Italian Wikipedia Unhidden After Voluntary Takedown

By: Qichen Zhang on 17 October 2011
Posted in Italy, Europe

The Wall Street Journal reports that Wikipedia's Italian website has become available again after a three-day takedown by Wikipedia itself. Blocked as a protest against a proposed wiretapping bill taken to the Parliament, the website, the website was restored last Thursday after international media reported on Wikipedia's protest of a legislative proposal laced with censoring behavior. Called DDL intercettazioni [Wiretapping Act], the law if passed would require corrections to complaints about content "detrimental to image" within 48 hours. In response, Wikipedia highlighted the severe damages the law would incur and that could possibly bring down the organization:

Amendments to the law have been proposed but a modification of the draft has not yet been approved definitively. We therefore do not know if approval of the original draft has been scrapped, an approval that would cancel out all of Wikipedia's work.

The site apparently hoped to demonstrate the possibible ramifications of such a law by implementing a takedown of their own, and the effects were far-reaching. According to a Lebanese news site, Italy's Wikipedia portal hosts upwards of 800,000 entries, none of which were available during this period. When users visited the page during the takedown, they faced an explanation in Italian that included the following message: "As things stand, the page you want still exists and is only hidden, but the risk is that soon we will be forced by Law to actually delete it."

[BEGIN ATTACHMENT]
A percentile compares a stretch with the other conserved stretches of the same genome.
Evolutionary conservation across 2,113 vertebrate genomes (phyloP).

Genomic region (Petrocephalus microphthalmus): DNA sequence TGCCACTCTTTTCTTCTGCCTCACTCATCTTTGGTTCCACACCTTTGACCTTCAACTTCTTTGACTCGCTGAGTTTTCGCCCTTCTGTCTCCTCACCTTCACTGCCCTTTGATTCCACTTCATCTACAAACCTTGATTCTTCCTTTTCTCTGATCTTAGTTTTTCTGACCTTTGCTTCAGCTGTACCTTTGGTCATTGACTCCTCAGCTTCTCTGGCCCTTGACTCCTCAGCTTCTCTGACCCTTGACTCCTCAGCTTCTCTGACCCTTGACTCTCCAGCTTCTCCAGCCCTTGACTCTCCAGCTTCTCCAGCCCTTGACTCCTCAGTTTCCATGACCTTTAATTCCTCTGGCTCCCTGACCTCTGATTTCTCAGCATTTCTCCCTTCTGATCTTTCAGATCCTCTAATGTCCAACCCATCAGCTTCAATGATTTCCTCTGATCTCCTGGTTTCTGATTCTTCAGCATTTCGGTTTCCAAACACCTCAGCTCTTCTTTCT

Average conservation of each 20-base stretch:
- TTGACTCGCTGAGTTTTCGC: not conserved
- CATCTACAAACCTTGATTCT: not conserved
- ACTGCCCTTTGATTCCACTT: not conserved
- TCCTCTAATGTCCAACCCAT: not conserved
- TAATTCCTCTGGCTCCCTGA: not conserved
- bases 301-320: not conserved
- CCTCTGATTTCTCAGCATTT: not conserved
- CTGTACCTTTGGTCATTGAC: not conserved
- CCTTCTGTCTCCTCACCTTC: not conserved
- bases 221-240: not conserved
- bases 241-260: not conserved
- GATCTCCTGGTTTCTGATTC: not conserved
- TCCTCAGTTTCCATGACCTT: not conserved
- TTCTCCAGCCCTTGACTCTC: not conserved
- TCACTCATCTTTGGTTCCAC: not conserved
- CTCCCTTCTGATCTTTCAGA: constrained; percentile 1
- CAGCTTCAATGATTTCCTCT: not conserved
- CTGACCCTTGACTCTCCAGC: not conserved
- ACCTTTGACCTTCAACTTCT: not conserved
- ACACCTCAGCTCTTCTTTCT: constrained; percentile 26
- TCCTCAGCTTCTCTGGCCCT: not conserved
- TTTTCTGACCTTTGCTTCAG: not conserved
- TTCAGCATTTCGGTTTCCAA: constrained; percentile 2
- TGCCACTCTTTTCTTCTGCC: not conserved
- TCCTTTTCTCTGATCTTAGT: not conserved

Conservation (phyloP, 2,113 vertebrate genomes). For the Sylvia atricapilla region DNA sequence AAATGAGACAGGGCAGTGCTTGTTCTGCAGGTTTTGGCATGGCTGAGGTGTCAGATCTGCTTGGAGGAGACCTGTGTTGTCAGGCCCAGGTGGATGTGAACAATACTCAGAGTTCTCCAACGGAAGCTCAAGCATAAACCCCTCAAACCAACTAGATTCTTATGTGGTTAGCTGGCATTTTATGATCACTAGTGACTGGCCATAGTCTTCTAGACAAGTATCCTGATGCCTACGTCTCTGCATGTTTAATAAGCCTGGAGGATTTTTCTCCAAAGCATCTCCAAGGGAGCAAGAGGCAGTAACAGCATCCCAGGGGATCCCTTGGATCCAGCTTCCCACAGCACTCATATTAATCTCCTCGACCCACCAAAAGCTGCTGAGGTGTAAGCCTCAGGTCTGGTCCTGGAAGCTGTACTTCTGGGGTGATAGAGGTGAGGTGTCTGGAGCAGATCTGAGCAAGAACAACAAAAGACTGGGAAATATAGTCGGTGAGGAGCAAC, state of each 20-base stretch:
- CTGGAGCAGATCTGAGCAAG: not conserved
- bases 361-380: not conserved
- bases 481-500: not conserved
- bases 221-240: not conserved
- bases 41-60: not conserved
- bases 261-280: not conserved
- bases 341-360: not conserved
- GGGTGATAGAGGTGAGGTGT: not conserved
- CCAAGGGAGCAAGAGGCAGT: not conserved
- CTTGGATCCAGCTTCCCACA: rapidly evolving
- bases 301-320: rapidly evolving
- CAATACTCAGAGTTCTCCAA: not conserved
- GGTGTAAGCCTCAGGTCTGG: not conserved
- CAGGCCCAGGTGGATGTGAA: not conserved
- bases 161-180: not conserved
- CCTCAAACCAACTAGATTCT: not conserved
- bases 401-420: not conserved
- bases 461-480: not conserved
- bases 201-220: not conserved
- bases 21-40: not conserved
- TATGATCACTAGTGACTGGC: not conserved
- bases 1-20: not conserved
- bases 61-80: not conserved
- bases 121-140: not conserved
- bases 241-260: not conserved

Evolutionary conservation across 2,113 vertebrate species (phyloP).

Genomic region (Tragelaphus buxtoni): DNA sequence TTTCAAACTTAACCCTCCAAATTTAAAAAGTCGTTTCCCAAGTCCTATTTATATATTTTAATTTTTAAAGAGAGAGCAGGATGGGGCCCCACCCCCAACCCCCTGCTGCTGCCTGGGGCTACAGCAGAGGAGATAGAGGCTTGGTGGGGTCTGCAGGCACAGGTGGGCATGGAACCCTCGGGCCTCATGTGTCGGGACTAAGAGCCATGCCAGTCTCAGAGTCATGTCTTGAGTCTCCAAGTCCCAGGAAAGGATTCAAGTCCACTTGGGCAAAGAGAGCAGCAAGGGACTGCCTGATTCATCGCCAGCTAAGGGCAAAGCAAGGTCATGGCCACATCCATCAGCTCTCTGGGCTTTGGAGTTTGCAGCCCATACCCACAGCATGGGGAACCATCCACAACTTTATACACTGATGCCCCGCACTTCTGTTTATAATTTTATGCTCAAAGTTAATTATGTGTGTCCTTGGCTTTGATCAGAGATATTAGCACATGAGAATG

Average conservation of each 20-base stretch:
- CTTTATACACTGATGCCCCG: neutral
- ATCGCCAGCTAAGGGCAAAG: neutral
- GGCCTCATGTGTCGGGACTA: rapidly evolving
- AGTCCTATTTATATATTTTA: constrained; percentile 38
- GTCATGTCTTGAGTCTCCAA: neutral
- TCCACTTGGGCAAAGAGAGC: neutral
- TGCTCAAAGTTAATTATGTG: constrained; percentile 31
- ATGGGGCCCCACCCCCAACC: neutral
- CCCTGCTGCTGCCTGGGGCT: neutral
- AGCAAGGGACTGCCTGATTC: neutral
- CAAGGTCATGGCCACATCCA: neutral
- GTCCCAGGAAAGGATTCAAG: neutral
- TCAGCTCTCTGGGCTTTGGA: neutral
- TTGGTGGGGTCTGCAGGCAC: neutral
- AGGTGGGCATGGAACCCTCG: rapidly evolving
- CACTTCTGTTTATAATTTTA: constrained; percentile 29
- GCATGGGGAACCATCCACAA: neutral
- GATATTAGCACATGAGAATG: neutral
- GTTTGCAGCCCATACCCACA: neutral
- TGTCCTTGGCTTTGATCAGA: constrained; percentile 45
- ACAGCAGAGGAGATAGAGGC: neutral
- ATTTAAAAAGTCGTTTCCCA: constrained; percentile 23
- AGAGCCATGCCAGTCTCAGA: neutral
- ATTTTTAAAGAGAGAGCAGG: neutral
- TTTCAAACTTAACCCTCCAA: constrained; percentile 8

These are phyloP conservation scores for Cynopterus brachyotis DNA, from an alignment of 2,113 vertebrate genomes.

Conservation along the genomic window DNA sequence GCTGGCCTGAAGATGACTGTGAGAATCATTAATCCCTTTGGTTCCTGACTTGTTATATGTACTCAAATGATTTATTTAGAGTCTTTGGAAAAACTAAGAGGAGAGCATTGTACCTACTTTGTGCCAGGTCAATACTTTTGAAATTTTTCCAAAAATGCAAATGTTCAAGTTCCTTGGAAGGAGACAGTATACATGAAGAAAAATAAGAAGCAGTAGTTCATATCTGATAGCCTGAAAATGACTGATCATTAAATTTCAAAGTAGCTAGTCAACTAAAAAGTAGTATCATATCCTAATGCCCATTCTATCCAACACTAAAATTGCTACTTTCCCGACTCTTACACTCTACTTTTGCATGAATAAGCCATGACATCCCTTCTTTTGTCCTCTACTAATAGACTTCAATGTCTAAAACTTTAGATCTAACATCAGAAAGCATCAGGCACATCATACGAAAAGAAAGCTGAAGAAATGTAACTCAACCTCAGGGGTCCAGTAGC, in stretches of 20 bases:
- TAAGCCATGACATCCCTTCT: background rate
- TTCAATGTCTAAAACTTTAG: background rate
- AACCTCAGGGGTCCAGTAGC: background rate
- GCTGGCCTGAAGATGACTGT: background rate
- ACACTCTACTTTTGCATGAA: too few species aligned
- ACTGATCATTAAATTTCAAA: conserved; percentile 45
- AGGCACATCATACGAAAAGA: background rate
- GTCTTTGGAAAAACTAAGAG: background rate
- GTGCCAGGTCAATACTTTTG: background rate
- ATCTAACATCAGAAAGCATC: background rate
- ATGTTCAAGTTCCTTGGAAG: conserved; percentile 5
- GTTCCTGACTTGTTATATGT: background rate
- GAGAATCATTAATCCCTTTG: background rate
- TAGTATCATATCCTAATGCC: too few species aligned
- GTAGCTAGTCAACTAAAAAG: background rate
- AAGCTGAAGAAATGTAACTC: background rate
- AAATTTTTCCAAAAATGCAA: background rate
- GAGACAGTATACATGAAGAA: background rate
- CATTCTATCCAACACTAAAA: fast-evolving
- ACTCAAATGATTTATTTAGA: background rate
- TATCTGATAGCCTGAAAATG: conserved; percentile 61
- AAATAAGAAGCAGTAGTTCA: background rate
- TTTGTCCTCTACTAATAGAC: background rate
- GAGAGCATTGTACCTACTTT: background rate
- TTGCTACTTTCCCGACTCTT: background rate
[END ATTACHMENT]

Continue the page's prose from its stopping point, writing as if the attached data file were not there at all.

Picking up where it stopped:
"If that sounds vague, broad, and onerous, that’s because it is," TechCrunch's Devin Coldewey wrote about the proposal. According to the bill, which Prime Minister Silvio Berlusconi has supported and has claimed to be in the best interests of private citizens, anyone not complying to this stipulation would be forced to pay 12000 euros in fines.